-Noi tre! Insieme? Va *******! It’s not happening. What if I meet a woman? Where do I bring her, back to my room with the two of you? No, no, no.

-Da, you reckon you’re going to meet a woman there? When was the last time you met a woman you liked in Italy? Lara said.

-I want to keep my options open, he replied.

-Va bene, she said. But you know the answer!

-Si. A long time, per o, I am feeling lucky this summer, he said, and swiped across his phone screen again to check the time. Madonna, they are slow tonight.

We googled an agriturismo on Ischia and found one with two nights availability next week so booked it. An hour had passed. We hadn’t smelled an ice cream.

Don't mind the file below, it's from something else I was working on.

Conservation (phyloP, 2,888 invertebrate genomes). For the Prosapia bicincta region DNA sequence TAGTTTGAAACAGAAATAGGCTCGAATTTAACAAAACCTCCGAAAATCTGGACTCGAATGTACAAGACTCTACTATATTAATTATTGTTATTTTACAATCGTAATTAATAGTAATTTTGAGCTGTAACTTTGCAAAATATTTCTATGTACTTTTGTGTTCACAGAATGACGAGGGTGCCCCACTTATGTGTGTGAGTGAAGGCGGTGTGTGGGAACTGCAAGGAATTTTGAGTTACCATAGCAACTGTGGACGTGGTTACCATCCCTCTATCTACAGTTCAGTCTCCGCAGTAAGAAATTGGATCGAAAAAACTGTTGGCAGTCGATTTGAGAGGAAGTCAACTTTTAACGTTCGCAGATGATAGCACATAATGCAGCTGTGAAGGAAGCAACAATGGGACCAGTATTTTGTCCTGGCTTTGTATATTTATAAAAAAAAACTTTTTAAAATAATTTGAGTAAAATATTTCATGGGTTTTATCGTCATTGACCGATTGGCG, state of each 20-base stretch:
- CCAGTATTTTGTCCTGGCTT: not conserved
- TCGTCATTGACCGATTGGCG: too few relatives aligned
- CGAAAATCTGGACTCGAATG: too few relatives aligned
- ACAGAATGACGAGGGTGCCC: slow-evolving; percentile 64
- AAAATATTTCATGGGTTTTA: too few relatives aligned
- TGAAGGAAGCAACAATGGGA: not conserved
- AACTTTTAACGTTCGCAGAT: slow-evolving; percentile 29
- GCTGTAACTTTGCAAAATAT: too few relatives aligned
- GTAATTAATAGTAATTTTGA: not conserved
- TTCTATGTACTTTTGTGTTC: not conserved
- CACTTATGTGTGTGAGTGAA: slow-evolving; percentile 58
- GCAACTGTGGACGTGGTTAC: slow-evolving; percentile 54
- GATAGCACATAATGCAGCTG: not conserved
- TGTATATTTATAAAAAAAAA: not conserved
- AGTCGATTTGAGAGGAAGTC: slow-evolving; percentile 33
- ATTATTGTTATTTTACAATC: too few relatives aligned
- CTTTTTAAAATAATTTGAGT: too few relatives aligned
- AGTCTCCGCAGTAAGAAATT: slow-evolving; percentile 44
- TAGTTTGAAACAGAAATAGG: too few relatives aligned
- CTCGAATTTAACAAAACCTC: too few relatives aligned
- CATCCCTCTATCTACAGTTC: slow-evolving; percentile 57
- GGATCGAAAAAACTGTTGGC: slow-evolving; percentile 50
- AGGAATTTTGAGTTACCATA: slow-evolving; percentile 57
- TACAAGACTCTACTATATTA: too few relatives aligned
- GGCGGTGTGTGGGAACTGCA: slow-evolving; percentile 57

A man at a table next to us finished his box of cigarettes and cursed that he had no more with him. I got a text from Ireland that took three texts to answer. A further fifteen minutes were spent. I no longer wanted ice cream, I craved wine. Or vodka. Or anything with a respectable alcohol content. But still we persevered.

One hour and fifty nine minutes after we sat down, the waiter arrived at our table with our order.  Two sundae glasses were laid in front of Dario and me, and Lara was given a dish that resembled a miniature canoe. Alas, I will keep my promise of not overbearing on the gelato. Suffice to say, we devoured the contents in ecstatic silence. Some things in life are worth the wait.